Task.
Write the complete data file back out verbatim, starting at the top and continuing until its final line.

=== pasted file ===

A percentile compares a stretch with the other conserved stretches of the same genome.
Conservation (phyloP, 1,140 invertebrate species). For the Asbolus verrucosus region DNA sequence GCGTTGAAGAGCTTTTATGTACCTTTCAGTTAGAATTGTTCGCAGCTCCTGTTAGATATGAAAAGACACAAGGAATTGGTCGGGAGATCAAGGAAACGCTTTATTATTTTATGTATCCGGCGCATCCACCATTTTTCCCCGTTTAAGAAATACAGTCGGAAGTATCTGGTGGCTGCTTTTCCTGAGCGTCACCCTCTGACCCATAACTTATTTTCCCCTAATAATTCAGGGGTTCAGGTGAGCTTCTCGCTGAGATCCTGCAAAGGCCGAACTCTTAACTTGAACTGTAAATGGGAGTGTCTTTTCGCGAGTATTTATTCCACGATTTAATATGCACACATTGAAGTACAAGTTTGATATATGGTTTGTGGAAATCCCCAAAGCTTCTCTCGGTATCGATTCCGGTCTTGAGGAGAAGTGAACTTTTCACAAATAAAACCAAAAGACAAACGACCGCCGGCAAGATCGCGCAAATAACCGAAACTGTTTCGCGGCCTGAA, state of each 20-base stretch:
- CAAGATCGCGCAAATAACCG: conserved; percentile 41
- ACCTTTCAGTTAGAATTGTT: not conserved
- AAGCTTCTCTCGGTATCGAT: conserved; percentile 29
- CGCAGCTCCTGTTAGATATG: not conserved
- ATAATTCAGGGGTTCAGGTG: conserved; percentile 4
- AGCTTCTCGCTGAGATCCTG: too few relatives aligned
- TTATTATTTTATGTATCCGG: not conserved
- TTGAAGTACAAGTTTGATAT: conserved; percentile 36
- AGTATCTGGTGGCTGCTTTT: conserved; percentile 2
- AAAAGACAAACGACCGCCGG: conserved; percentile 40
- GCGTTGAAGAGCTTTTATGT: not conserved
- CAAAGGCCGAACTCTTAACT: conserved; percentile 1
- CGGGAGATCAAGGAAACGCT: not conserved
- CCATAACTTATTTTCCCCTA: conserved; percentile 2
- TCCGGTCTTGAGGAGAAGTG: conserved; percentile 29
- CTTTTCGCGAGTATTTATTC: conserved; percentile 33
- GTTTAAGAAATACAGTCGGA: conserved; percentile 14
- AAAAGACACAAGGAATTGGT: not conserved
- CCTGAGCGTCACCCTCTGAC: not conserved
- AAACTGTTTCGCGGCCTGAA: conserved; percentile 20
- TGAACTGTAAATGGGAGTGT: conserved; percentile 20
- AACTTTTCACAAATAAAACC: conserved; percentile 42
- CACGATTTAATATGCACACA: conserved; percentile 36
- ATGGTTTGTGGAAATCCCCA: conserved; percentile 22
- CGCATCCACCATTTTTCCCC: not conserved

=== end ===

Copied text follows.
A percentile compares a stretch with the other conserved stretches of the same genome.
Conservation (phyloP, 1,140 invertebrate species). For the Asbolus verrucosus region DNA sequence GCGTTGAAGAGCTTTTATGTACCTTTCAGTTAGAATTGTTCGCAGCTCCTGTTAGATATGAAAAGACACAAGGAATTGGTCGGGAGATCAAGGAAACGCTTTATTATTTTATGTATCCGGCGCATCCACCATTTTTCCCCGTTTAAGAAATACAGTCGGAAGTATCTGGTGGCTGCTTTTCCTGAGCGTCACCCTCTGACCCATAACTTATTTTCCCCTAATAATTCAGGGGTTCAGGTGAGCTTCTCGCTGAGATCCTGCAAAGGCCGAACTCTTAACTTGAACTGTAAATGGGAGTGTCTTTTCGCGAGTATTTATTCCACGATTTAATATGCACACATTGAAGTACAAGTTTGATATATGGTTTGTGGAAATCCCCAAAGCTTCTCTCGGTATCGATTCCGGTCTTGAGGAGAAGTGAACTTTTCACAAATAAAACCAAAAGACAAACGACCGCCGGCAAGATCGCGCAAATAACCGAAACTGTTTCGCGGCCTGAA, state of each 20-base stretch:
- CAAGATCGCGCAAATAACCG: conserved; percentile 41
- ACCTTTCAGTTAGAATTGTT: not conserved
- AAGCTTCTCTCGGTATCGAT: conserved; percentile 29
- CGCAGCTCCTGTTAGATATG: not conserved
- ATAATTCAGGGGTTCAGGTG: conserved; percentile 4
- AGCTTCTCGCTGAGATCCTG: too few relatives aligned
- TTATTATTTTATGTATCCGG: not conserved
- TTGAAGTACAAGTTTGATAT: conserved; percentile 36
- AGTATCTGGTGGCTGCTTTT: conserved; percentile 2
- AAAAGACAAACGACCGCCGG: conserved; percentile 40
- GCGTTGAAGAGCTTTTATGT: not conserved
- CAAAGGCCGAACTCTTAACT: conserved; percentile 1
- CGGGAGATCAAGGAAACGCT: not conserved
- CCATAACTTATTTTCCCCTA: conserved; percentile 2
- TCCGGTCTTGAGGAGAAGTG: conserved; percentile 29
- CTTTTCGCGAGTATTTATTC: conserved; percentile 33
- GTTTAAGAAATACAGTCGGA: conserved; percentile 14
- AAAAGACACAAGGAATTGGT: not conserved
- CCTGAGCGTCACCCTCTGAC: not conserved
- AAACTGTTTCGCGGCCTGAA: conserved; percentile 20
- TGAACTGTAAATGGGAGTGT: conserved; percentile 20
- AACTTTTCACAAATAAAACC: conserved; percentile 42
- CACGATTTAATATGCACACA: conserved; percentile 36
- ATGGTTTGTGGAAATCCCCA: conserved; percentile 22
- CGCATCCACCATTTTTCCCC: not conserved